Tasmanian devil die‑off appears to be affecting genetics of fellow predator

Close up of a quoll a rodent-like animal with brown fur and light spots on its coat
The spotted-tail quoll, a carnivore marsupial native to Australia. Photo by Ken Griffiths on iStock.

Population declines in the Tasmanian devil, a top predator species, caused by a transmissible cancer, may be affecting the evolutionary genetics of a subordinate predator species, the spotted-tailed quoll, research published in the journal Nature Ecology & Evolution reports.

Top predator declines are occurring globally and have cascading ecological effects, one of which is to reduce competition and enable increased activity of subordinate mid-range predators in an ecosystem, known as mesopredators. The Tasmanian devil population is declining owing to the transmissible devil facial tumor disease (DFTD), a rare example of an infectious cancer. This has changed the resource use and activity patterns of the spotted-tailed quoll, a mesopredator marsupial native to Australia. It is not known whether evolutionary processes are also affected in the quolls.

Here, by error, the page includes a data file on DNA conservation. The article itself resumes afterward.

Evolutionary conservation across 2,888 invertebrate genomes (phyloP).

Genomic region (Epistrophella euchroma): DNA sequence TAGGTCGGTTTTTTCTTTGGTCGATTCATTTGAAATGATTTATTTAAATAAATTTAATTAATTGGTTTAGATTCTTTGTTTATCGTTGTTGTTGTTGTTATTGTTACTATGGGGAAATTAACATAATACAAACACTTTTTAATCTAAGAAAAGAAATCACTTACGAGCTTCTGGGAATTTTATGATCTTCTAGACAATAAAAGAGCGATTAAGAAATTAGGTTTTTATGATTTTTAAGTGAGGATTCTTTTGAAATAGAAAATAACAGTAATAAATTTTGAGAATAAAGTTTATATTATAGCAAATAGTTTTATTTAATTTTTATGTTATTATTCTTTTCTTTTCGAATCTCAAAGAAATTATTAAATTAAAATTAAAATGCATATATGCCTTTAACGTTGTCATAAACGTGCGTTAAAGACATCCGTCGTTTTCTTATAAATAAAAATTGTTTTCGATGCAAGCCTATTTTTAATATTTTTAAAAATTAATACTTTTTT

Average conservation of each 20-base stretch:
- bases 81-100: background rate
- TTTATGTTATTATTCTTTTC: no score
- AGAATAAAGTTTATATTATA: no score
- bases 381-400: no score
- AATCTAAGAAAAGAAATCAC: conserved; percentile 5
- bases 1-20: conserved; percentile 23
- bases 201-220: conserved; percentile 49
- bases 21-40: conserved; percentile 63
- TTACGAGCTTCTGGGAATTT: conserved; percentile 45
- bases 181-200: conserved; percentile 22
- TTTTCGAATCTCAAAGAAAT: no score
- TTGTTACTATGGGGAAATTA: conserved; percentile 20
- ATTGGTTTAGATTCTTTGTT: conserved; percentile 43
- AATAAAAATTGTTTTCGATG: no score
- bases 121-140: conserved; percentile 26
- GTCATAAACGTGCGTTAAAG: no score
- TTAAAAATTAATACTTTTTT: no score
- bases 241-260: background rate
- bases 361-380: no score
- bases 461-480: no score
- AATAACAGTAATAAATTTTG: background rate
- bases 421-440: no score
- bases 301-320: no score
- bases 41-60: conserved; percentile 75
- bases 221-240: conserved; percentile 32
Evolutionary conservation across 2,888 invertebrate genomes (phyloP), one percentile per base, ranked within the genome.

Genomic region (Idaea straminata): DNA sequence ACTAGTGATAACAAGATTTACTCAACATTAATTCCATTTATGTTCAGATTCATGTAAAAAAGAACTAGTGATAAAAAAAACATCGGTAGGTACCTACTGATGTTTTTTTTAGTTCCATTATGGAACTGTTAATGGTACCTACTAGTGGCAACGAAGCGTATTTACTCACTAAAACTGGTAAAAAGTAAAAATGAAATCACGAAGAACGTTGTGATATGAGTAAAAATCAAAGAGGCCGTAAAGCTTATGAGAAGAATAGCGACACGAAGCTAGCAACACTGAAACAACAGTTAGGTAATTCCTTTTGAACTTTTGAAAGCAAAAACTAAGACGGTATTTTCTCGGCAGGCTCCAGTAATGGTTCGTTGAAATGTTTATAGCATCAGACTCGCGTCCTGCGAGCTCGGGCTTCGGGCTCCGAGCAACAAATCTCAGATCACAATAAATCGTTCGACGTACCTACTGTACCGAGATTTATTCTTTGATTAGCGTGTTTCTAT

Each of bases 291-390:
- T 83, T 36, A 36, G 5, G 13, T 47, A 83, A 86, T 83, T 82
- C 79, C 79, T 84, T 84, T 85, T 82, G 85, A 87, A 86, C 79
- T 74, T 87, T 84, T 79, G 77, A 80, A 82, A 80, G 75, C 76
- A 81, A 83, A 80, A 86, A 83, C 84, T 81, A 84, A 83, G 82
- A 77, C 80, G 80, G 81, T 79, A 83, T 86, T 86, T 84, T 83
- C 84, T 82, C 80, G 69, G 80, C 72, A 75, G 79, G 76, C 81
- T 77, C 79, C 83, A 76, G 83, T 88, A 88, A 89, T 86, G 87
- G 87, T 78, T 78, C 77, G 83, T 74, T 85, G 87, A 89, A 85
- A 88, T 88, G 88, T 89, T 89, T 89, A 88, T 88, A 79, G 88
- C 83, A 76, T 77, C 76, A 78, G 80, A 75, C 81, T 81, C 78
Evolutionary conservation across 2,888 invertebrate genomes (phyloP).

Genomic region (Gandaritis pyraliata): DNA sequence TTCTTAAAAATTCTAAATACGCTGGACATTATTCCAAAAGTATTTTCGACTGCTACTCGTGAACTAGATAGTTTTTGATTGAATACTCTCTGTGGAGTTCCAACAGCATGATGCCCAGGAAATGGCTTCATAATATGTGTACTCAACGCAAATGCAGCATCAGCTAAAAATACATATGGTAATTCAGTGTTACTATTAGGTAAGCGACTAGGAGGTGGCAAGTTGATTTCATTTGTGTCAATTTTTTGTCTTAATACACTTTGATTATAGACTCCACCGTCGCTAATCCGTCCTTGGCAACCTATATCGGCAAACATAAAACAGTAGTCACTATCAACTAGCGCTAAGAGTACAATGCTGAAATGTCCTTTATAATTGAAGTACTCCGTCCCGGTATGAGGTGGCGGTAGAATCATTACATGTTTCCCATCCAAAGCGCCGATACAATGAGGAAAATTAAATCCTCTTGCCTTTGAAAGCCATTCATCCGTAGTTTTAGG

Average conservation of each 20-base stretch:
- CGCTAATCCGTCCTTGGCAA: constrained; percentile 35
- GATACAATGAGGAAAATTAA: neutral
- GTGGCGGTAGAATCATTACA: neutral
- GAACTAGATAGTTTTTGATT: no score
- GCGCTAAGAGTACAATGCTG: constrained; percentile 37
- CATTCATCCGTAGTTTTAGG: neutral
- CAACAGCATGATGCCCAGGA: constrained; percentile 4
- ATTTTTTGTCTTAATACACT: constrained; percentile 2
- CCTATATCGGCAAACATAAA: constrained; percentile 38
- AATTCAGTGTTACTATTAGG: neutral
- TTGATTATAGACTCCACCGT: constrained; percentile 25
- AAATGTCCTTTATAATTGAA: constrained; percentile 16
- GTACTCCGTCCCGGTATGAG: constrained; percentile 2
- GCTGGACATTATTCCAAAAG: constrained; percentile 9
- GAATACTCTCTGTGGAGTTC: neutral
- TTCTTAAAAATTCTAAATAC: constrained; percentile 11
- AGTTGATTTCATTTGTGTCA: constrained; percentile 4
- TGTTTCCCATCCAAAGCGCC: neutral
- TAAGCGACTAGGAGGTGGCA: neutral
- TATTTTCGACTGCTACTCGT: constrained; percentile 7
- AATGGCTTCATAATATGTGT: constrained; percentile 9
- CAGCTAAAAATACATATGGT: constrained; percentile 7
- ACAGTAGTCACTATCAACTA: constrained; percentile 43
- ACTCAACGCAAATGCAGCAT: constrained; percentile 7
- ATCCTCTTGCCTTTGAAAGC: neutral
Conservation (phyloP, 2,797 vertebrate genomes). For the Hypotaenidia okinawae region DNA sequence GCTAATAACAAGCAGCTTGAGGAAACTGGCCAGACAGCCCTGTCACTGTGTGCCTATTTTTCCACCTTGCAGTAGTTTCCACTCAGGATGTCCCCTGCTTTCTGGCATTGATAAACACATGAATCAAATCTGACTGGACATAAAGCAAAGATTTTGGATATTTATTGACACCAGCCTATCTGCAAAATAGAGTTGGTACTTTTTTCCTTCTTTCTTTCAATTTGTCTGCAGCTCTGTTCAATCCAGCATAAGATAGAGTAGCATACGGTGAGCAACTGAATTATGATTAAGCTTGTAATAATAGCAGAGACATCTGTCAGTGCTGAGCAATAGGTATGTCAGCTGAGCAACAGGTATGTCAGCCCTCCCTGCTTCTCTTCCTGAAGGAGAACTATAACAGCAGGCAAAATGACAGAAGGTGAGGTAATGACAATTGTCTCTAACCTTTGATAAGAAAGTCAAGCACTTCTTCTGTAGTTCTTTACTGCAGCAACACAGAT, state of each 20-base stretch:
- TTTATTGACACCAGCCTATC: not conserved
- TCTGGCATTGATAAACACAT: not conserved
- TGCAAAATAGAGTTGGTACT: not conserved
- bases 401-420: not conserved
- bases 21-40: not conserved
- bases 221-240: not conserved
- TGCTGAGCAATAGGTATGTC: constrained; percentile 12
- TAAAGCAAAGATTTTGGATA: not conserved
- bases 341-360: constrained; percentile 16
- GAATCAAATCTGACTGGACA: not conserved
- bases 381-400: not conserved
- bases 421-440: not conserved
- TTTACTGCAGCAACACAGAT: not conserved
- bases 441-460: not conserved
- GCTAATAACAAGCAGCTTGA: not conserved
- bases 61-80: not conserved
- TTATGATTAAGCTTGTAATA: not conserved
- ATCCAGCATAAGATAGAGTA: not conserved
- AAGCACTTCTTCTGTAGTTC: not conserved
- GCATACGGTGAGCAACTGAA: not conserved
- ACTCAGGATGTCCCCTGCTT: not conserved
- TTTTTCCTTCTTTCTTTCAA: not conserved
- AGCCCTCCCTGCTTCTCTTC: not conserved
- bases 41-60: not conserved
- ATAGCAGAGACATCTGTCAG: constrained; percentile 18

Washington State University researcher Andrew Storfer, his PhD student Marc Beer and colleagues collected genome marker data from 345 quolls over the course of 15 generations. The researchers looked for evidence of genetic variation and natural selection associated with differences in DFTD prevalence and geographical location. They found that quolls in areas with similar prevalence of the disease were genetically more similar than those located in areas with different DFTD prevalence and Tasmanian devil population densities, which may indicate selective dispersal and/or selection against individuals from different environments.

The researchers also found evidence for decreased gene flow and increased population structure in quolls overall, likely resulting from reduced competition. Finally, they showed evidence of selection acting on genes for muscle development, locomotion and feeding behavior that was linked to differences in DFTD prevalence and devil population densities. They suggest that these traits may be involved in competition between quolls and devils and therefore selected differently when devil numbers decline.

The authors conclude their “community landscape genomics” approach may be used in general to enable greater understanding of the evolutionary consequences of global predator declines.

This story was adapted from a press release by the journal Nature Ecology & Evolution. 

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